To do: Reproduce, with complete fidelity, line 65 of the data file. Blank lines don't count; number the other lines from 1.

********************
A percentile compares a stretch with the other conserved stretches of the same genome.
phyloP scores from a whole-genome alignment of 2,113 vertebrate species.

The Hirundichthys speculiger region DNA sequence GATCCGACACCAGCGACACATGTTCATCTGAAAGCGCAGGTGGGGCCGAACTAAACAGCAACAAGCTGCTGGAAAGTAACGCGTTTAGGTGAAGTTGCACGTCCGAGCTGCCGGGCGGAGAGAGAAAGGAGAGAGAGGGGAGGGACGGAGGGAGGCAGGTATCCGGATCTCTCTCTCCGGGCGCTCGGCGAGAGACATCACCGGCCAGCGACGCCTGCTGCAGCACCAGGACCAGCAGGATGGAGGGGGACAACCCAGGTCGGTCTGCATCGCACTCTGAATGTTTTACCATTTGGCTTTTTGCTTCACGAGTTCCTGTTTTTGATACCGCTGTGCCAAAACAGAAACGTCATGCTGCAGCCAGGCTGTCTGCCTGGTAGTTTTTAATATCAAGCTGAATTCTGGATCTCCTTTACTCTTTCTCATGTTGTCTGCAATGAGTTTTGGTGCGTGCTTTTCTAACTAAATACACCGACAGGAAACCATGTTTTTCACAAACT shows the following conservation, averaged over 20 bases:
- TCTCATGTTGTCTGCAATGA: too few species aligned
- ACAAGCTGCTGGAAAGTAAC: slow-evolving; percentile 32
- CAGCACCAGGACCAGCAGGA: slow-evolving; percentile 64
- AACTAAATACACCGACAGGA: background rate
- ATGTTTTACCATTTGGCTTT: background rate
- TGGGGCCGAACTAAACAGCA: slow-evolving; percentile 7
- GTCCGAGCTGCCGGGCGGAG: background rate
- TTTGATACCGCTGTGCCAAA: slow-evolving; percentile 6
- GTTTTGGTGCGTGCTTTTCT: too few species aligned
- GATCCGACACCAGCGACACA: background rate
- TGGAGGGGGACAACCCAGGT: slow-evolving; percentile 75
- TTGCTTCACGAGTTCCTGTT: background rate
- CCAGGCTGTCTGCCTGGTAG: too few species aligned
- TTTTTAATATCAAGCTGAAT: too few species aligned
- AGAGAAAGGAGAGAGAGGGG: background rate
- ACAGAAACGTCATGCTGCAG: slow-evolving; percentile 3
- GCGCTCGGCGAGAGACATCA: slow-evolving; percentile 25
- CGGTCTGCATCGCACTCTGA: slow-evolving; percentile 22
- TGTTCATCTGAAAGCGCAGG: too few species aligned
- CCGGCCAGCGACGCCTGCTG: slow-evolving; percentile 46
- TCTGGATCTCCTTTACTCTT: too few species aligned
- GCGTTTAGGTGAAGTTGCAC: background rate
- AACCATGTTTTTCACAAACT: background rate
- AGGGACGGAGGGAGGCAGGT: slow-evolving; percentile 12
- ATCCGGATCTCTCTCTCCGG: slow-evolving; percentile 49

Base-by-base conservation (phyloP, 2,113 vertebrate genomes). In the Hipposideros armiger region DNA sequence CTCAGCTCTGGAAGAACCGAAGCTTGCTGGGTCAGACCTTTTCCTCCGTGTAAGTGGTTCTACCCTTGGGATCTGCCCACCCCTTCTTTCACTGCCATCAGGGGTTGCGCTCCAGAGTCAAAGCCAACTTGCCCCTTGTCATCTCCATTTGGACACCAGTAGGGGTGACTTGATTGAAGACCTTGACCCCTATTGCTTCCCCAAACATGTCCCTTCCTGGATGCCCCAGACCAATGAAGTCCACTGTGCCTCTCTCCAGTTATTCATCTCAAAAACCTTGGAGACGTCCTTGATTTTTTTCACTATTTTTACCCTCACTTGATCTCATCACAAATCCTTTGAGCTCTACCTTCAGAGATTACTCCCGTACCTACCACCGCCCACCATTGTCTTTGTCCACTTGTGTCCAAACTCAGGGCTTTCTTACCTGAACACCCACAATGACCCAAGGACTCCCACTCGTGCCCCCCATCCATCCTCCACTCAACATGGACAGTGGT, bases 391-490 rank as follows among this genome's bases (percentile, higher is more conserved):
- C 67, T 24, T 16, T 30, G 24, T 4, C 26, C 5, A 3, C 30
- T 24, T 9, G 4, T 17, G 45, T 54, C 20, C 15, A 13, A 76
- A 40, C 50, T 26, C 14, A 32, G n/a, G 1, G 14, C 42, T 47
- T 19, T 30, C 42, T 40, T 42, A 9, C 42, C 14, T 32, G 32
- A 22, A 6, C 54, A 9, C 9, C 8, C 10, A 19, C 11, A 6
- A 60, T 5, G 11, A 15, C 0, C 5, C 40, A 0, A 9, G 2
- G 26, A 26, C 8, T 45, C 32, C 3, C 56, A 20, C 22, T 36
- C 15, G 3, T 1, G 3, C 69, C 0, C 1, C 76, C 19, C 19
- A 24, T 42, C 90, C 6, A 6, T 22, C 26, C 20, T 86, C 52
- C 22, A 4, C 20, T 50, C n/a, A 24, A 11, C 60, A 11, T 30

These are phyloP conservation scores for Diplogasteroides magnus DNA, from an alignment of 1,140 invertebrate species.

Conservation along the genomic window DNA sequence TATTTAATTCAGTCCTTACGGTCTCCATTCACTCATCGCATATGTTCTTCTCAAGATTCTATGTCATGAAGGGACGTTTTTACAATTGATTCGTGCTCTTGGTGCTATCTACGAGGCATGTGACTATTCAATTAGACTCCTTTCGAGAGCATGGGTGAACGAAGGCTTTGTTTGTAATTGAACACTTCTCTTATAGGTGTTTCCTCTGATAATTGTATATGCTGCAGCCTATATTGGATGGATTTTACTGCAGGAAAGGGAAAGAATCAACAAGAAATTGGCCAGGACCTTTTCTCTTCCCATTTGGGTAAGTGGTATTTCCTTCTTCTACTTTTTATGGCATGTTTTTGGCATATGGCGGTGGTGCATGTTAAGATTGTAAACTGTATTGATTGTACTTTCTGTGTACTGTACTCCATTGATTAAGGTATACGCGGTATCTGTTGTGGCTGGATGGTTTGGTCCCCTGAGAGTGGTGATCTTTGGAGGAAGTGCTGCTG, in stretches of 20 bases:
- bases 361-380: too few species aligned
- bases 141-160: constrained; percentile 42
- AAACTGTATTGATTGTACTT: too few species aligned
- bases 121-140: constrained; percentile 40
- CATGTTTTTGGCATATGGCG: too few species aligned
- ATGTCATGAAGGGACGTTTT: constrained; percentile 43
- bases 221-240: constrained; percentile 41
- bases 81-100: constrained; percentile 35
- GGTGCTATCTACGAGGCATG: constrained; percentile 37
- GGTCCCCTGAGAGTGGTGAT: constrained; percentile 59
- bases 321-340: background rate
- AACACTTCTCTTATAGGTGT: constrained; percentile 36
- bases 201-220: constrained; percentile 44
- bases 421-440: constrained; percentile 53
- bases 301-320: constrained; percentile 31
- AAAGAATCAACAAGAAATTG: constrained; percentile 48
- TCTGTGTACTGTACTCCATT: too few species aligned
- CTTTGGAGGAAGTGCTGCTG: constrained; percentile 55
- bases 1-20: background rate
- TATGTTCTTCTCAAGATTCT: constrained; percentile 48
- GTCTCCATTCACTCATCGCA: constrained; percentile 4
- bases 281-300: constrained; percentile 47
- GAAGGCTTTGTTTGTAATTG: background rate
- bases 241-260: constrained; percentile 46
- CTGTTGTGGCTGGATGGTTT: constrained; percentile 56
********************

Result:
- bases 241-260: constrained; percentile 46